The Qualities of Quantities

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An oddity about philosophers, and especially logicians, is that when they talk about “quantity” they are not talking about numbers, or numerical counts. Rather, they are talking about the ways things can be gathered together (or singled out) using words like “all” or “some.” These ideas are called “quantifiers.” I want to do three things (briefly, as always) here: say a little about the “basic” quantifiers (“all” and “some”), say a little about how they get dropped from common discourse and argument – whether from laziness or deliberate obfuscation – leading to much gratuitous confusion. Finally, I want to say something about quantifiers that typically do not make it onto philosophers’ or logicians’ lists, yet are at least as common in ordinary discourse and argument as the “principal” two are. My purpose here (as always) is not to lead you onto the path of righteous proof making, but simply alert the reader to the importance of these operators so that they might not slip by quite so stealthily in the future.abacus_logo1

The second greatest sin in logic is to allow things to pass implicitly; the greatest sin is to block the road of inquiry, which is one of the things that happens when concepts are allowed to pass implicitly. Allowing things to remain implicit means that vague statements are permitted, by innuendo, to become concrete, thus leading us astray (blocking inquiry) from the directly stated vagueness. Sometimes things really are ambiguous, and they must be allowed to stay that way until real data, rather than jumping at conclusions, enables us to clear up the ambiguity. That, or recognize that the ambiguity is not – or, at least, not yet – cleared. Continue reading

Models and Interpretations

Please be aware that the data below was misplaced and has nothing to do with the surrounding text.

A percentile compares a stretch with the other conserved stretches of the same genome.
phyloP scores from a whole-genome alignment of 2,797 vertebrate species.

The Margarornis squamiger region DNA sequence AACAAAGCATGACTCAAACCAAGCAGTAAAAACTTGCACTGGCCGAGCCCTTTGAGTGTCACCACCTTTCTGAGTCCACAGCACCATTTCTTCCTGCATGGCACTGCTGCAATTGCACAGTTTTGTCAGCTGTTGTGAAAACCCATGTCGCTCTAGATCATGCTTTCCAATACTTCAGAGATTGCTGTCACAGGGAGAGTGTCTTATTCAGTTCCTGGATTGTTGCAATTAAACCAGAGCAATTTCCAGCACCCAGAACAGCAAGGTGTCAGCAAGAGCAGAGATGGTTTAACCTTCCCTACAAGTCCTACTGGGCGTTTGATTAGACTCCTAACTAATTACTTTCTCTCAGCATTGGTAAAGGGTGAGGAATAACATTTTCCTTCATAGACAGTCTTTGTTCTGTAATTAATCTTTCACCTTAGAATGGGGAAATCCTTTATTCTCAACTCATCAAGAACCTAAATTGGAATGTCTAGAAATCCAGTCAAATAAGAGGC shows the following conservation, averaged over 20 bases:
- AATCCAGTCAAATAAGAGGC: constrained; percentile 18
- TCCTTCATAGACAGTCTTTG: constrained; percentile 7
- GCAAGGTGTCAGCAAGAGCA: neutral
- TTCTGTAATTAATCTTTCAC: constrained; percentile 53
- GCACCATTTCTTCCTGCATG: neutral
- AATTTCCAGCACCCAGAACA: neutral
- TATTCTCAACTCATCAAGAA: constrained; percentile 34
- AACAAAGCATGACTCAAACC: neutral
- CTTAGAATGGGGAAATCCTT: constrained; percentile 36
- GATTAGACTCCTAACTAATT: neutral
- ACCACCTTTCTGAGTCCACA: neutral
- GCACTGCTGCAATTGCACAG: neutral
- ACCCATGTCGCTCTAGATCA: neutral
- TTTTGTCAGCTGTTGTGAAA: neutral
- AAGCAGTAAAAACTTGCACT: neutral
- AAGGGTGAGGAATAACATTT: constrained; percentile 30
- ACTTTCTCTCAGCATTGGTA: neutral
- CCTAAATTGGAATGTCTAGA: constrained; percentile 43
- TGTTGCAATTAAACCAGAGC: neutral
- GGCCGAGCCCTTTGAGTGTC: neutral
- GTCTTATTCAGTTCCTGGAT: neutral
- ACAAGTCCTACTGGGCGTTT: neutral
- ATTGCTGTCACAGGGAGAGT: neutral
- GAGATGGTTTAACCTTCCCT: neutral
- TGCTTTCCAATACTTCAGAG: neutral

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A number of years ago I got into a discussion with an acquaintance about what kind of symbol system tells us “the truth” about the world. This is not how my interlocutor expressed the problem; she simply insisted that mathematics gives us the truth. I tried many different approaches to get her to understand that what she was saying made absolutely no sense, because the first thing that must happen (once any collection of symbols is at hand) in order to talk about truth was that those symbols have to be interpreted, and such interpretation is not given in advance. Thus, I have a modest background in some advanced forms of mathematics (mainly formal logic, abstract algebra, and a touch of differential geometry), and I understand that simply having a bunch of squiggles in front of you is not enough to adjudicate whether those squiggles say anything at all, much less anything that is true. Meanings must be assigned to those squiggles such that they hang together to form some kind of model, and that model then must be associated with the world in some form such that the model can be interpreted as making claims about the world which then can be interpreted as to its truth content. And here, “world” can mean either the world of concrete experience or a purely abstract “world” which is itself something of a mathematical construct. Also, my choice of the term “truth content” rather than “truth value” is not an innocent one: I wish to leave open the possibility that truth evaluations can be more complex and multi-dimensional than the mere assignment of values.Three Mesas